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Thursday, November 7, 2019

'Basikal lajak' riders need guidance, not punishment: Syed Saddiq



Responding to criticism for his plans to rehabilitate those involved in the Mat Lajak (modified bicycle racers) culture, Youth and Sports Minister Syed Saddiq Syed Abdul Rahman has hit out at critics.
"I have been slammed for taking the stand of wanting to guide and not punish (these juvenile racers)" he said in a Facebook post today.
"Instead of insulting them, I chose to train them with Technical Education and Vocational Training (Tvet). Instead of constantly criticising them, I chose to educate them about road safety."
"Instead of constantly taunting them, I choose to enrol them in the National Cycling Development Programme," he said.

This comes after a discussion on modified bicycle racing was brought to the fore after Johor Bahru Magistrate's Court freed Sam Ke Ting, 24, of a charge of reckless driving which caused the death of eight teenage cyclists in 2017.
"Some of us love to punish and fail to guide," said Syed Saddiq adding that the riders needed society's help and were part of the community's collective responsibility.
"I will continue to reach out to this community. I want them to be successful kids. Let us all find a way to lend a helping hand in guiding these youths to success. We owe it to Malaysia!" he said in his post.
Earlier in Parliament, when asked about building specific circuits for these riders, Syed Saddiq told reporters that his ministry had already run many different cycling workshops for basikal lajak groups.
"If you just build a circuit without getting the actual expertise to train them, it becomes an issue because if you look at how they modified their bikes,a lot of them are unsafe because there are no brakes.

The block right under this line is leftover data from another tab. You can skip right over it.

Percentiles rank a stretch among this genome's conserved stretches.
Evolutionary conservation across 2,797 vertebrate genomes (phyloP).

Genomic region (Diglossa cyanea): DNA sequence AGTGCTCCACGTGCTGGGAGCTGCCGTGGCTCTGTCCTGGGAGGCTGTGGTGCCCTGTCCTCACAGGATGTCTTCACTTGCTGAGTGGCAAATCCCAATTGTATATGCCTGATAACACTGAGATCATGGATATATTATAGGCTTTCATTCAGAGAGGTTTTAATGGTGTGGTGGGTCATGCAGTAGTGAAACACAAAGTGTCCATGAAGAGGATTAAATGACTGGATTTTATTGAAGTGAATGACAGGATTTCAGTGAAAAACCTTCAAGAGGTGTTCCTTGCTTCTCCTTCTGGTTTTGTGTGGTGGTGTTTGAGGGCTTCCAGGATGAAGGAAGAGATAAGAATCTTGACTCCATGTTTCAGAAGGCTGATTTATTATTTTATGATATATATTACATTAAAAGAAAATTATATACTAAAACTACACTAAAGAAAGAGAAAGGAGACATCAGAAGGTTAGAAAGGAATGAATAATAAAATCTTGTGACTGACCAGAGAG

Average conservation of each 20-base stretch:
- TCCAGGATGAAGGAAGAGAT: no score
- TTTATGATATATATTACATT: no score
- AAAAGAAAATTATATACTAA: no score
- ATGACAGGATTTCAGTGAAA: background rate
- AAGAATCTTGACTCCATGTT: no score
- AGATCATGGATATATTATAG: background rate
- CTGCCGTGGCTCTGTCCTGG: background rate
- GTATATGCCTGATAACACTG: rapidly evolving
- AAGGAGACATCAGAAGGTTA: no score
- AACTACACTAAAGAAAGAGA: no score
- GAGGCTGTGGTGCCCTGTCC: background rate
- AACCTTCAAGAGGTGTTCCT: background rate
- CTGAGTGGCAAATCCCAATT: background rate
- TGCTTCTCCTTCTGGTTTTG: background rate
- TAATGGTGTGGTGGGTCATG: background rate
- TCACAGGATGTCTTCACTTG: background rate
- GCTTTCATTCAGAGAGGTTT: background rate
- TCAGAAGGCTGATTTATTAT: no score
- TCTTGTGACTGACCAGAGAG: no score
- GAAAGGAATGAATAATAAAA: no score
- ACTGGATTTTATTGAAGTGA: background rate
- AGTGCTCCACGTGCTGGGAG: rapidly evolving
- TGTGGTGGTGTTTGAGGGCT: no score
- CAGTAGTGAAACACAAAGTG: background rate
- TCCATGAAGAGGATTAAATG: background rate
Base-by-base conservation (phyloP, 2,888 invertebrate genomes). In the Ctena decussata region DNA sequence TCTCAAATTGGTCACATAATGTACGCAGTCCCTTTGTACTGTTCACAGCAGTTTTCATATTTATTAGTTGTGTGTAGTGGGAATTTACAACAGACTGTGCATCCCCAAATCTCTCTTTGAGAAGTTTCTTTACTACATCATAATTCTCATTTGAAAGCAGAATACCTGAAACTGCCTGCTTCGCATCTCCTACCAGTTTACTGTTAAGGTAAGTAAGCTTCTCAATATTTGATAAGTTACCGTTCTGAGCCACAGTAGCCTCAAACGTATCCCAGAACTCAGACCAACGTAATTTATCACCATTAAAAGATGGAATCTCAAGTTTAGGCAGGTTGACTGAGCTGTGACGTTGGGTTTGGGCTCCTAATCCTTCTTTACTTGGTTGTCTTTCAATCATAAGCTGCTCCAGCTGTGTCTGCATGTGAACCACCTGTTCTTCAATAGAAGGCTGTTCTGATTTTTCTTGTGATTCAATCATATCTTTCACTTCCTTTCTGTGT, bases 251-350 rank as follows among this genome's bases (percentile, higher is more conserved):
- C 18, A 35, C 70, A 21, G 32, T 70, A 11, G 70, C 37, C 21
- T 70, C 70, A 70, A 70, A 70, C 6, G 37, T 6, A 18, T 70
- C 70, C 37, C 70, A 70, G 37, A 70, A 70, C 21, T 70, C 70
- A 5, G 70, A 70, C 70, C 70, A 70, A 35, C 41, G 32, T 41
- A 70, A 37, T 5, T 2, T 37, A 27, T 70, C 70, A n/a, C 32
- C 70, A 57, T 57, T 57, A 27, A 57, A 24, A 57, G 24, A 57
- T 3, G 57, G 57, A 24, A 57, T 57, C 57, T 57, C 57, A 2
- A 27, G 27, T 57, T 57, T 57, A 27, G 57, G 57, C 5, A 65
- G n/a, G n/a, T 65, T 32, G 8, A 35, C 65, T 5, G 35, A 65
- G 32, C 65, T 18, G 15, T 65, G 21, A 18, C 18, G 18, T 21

"And usually (they) don't wear any safety equipment," he said, adding circuits were are often built downhill and were very long.
"So one thing that we did is to have stationary equipment on which they cycle, they don't move that much but it builds their stamina and speed, and (hopefully) we can train them even to become sports cyclists for Malaysia in the long run," he said.
"At the same time, we are getting opinions from different groups and communities to see what else we can do to ensure that we get their passion channelled in the right way."
The last thing that we want is push them aside as they will still do it and in the end, they lose their lives," he said while citing an outreach programme he attended recently in Gombak.
On a different matter, the minister said that the e-sports blueprint was set to be tabled soon.
"It will be tabled this month. The tabling of the e-sport blueprint involves a very comprehensive process of collecting feedback, then another town hall to discuss about the distribution of the RM20 million fund.
He said that previously, it was difficult to plan without being aware of the size of the budget which was only unveiled last month.
"Now we've already got certainty about how much we have, so we can start discussing the distribution of the funds," he said. - Mkini

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